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Planning obligations and infrastructure

Planning 146x219What contribution can planning obligations still make to funding infrastructure? Christopher Cant explains.

The extended deadline of 6 April 2015 has just passed for the coming into force of the much mentioned “pooling restriction”. This is one of the sticks being used by the government to encourage local authorities to introduce the Community Infrastructure Levy. The original deadline had been 6 April 2014 but by then only around 40 authorities had succeeded in completing the demanding introduction process which can take up to thirty months. In consequence the deadline was extended by a year to allow more authorities to bring in the new source of funding for infrastructure. To be fair to the government it made it clear that having extended the deadline once it was not going to again. Now just over 80 authorities have introduced CIL and will be receiving CIL payments from which to fund infrastructure.

What is to happen to the over 100 authorities which have started the CIL introduction process and are at varying stages along it? It may be rash to believe that apart from those authorities part way through the process the remainder which have not started the process have made a conscious decision that there is no need to do so. In some cases that is undoubtedly so but probably not with all such authorities. How will those authorities fare?

Until the advent of CIL a major source of funding for local infrastructure was through section 106 planning obligations. These were not limited to remedying specific infrastructure matters arising in relation to the site. Unlike planning conditions the scope of planning obligations permitted financial contributions to be made by developers to meet the impact of the proposed development on infrastructure in the local area. It has become common place for financial contributions to be made towards a wide range of infrastructure needs such as schools, libraries, community centres, open spaces and highways.

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With the intention of encouraging local authorities to introduce CIL a number of restrictions have been introduced seeking to limit the use of planning obligations. Some apply across the country even if CIL has not been introduced in the particular area where the proposed development is located. The intention is that these restrictions should bite but if they do how will authorities which have not yet introduced CIL fund local infrastructure? As part of the problem will such authorities have to refuse planning applications because it is no longer possible to make the proposed development acceptable in planning terms by the developer offering financial contributions?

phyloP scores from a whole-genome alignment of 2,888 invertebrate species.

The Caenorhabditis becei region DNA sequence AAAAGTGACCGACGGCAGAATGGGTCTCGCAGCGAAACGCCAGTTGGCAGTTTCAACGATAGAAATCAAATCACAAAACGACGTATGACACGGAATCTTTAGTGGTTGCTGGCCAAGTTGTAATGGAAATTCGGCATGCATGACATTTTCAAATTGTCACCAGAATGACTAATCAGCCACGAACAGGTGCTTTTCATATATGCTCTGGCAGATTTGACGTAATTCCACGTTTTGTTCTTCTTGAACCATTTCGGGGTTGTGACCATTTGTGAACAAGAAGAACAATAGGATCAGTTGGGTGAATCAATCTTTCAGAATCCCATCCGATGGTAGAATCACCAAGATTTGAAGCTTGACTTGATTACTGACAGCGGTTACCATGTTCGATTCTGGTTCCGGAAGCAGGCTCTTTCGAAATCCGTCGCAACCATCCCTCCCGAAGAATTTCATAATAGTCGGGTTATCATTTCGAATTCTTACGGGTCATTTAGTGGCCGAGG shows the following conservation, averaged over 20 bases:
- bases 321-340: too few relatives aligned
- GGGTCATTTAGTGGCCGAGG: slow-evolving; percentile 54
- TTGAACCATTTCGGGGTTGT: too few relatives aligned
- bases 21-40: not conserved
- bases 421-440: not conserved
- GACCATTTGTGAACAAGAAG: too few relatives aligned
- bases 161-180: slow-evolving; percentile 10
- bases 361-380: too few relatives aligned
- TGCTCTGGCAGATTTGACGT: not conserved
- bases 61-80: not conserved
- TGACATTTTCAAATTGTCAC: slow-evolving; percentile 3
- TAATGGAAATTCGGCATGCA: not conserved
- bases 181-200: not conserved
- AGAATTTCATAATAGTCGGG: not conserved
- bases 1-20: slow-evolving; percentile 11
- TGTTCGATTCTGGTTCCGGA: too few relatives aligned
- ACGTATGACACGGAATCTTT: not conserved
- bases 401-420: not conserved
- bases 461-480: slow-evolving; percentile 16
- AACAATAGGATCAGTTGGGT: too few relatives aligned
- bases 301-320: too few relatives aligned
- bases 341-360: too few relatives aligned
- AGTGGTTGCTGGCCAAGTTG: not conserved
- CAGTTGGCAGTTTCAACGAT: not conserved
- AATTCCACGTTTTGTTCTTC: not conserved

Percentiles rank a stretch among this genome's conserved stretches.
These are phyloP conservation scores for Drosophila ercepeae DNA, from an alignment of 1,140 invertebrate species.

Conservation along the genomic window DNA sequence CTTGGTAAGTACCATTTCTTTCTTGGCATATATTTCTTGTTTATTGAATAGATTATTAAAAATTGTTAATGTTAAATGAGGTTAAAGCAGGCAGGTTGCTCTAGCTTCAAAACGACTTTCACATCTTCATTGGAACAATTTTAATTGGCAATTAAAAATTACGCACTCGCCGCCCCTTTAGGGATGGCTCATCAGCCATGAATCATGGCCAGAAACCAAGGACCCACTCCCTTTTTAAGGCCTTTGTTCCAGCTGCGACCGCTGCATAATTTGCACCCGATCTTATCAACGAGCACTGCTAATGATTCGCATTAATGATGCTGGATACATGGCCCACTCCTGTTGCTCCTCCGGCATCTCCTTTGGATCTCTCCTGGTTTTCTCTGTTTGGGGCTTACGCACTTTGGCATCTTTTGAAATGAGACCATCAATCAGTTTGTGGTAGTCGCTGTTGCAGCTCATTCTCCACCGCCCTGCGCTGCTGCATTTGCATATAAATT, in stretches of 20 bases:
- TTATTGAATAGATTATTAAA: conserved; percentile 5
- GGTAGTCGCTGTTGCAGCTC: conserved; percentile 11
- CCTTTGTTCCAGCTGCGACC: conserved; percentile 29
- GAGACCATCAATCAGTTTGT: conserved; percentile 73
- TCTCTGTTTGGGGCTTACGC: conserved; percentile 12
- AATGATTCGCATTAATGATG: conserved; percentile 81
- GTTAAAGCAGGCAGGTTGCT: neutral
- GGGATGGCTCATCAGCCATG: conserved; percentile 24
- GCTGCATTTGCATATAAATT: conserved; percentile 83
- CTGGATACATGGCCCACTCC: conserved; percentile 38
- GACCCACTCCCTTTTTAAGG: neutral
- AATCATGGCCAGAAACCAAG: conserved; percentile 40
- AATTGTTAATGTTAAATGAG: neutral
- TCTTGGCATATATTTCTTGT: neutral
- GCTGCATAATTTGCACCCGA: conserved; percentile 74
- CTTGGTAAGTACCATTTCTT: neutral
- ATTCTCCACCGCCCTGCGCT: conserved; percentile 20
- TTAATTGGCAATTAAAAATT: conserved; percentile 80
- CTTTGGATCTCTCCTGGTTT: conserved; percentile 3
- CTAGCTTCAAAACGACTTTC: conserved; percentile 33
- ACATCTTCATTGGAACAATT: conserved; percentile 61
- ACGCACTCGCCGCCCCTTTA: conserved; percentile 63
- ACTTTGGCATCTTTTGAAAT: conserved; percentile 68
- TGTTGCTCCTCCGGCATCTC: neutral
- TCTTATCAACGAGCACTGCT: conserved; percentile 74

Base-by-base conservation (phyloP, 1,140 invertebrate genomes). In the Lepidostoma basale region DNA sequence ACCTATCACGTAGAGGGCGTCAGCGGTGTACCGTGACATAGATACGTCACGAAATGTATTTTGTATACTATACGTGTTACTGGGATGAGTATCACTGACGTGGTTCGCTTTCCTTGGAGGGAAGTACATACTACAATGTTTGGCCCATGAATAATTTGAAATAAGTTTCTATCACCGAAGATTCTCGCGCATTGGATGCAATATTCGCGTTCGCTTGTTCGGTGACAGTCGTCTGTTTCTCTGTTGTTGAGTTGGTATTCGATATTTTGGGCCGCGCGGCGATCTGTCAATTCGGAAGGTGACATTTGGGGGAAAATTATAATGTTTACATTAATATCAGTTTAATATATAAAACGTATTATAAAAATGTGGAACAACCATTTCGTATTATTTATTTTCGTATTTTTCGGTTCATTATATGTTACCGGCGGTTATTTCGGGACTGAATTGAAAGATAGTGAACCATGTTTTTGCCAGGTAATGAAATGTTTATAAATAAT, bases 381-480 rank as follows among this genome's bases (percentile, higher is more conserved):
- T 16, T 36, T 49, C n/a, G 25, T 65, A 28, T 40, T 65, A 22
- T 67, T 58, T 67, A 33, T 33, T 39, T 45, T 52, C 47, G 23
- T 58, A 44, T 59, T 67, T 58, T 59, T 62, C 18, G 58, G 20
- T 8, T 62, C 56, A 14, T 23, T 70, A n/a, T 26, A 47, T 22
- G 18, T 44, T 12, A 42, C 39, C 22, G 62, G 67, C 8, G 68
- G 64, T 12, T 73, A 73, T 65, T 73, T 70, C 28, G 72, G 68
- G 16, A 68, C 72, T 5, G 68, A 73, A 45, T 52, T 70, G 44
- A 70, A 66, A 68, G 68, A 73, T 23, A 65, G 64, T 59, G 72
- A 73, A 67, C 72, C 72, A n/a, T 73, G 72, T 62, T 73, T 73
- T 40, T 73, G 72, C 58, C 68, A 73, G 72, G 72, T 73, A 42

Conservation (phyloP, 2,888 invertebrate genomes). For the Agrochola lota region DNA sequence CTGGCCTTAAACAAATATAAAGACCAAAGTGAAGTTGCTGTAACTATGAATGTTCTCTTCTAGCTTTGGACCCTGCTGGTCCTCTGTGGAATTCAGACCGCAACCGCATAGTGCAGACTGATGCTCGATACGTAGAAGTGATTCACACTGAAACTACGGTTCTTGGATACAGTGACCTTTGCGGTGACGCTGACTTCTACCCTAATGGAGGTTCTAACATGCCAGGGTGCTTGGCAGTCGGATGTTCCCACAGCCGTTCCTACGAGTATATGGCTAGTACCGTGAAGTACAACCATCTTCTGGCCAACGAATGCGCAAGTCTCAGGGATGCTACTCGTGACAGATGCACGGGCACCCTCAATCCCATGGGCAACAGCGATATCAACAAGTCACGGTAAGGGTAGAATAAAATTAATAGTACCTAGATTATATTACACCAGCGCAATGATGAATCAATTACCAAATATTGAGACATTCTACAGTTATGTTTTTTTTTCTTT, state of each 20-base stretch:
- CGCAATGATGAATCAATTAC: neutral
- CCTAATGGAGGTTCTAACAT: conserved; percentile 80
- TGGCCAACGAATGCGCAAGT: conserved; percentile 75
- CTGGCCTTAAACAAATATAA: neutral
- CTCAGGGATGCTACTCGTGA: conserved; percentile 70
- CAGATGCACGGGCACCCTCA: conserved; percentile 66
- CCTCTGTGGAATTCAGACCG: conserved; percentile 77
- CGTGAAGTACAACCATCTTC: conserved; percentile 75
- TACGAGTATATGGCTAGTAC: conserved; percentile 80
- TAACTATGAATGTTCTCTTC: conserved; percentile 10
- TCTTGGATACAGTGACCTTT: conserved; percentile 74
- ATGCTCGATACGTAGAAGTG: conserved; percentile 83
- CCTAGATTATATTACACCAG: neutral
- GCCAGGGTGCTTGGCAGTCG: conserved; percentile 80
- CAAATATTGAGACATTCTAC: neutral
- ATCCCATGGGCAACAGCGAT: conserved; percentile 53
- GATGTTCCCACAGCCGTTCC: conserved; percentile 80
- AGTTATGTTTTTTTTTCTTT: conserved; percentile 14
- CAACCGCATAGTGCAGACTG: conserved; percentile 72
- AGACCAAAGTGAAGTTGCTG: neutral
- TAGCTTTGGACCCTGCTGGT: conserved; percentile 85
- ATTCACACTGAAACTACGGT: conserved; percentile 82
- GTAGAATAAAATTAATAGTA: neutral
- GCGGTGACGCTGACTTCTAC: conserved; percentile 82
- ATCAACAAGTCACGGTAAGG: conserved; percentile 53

The CIL regime contained in the Community Infrastructure Levy Regulations 2010 has applied three restrictions to planning obligations. Each applies to planning obligations which constitute a reason for granting planning permission. The three restrictions are that such planning obligations must:

(a) comply with the three statutory tests in reg. 122 requiring it to (i) be necessary to make the development acceptable in planning terms; (ii) directly relate to the development; and (iii) be fairly and reasonably related in scale and kind to the development. This has applied since 6th April 2010 regardless of whether the authority has introduced CIL.

(b) not provide for the funding or provision of “relevant infrastructure” which is any type of infrastructure or any project of infrastructure which appears ion the authority’s reg. 123 list of infrastructure. Any infrastructure entry on the list is intended to be funded exclusively from CIL receipts. This restriction now applies to highway agreements as well. It only operates when CIL has been introduced by the authority.

(c) not infringe the pooling restriction in reg. 123(3). This restriction now applies in all areas regardless as to whether CIL has been introduced. As a result such a planning obligation cannot be imposed if there have since 6 April 2010 been five or more planning obligations entered into with the authority providing for the provision or funding of the same infrastructure project or type of infrastructure. It does not apply to highway agreements. Just reading the terms of the restriction creates an immediate impression of clumsy uncertainty. It has received a great deal of publicity as effectively bringing to an end the provision of financial contributions to infrastructure through section 106 planning obligations. A simple prohibition would have at least had the advantage of certainty. This restriction unfortunately lacks that advantage which because of the pressure on authorities to obtain infrastructure funding and on developers to carry out developments means that considerable time, effort and money is going to be wasted on trying to understand and avoid the restriction. Bearing in mind the intense demand for new housing to create such uncertainty by such an approach strikes me as strange and unhelpful both to authorities and to developers.

The effect of this combination of restrictions will be a major concern to authorities that have not yet introduced CIL but even those that have will be affected by the uncertainty that attaches to their operation. For developers there will be the concern whether the restrictions will block a proposed development because the usual method of making it acceptable in planning terms is no longer available. However, the restrictions may also be used by some to seek to block a proposed development which is a competitor either for planning permission or as a business if the proposed development is completed. A number of the cases which consider the application of the statutory tests in reg. 122 have been litigated because an interested party is a competitor.

It has been said that the “pooling restriction” means that from now on planning obligations will be restricted to coping with the site specific impact of the proposed development and bar financial contributions to meet the wider local infrastructure needs. In contrast it has also been suggested that the operation of the “pooling restriction” can be simply overcome by avoiding the relevant planning obligation being given as a reason for the grant of planning permission and using them to overcome a refusal to grant planning permission. There should not be the possibility for such divergent views over the operation of such a restriction which affects the important issues of funding infrastructure and obtaining planning permissions.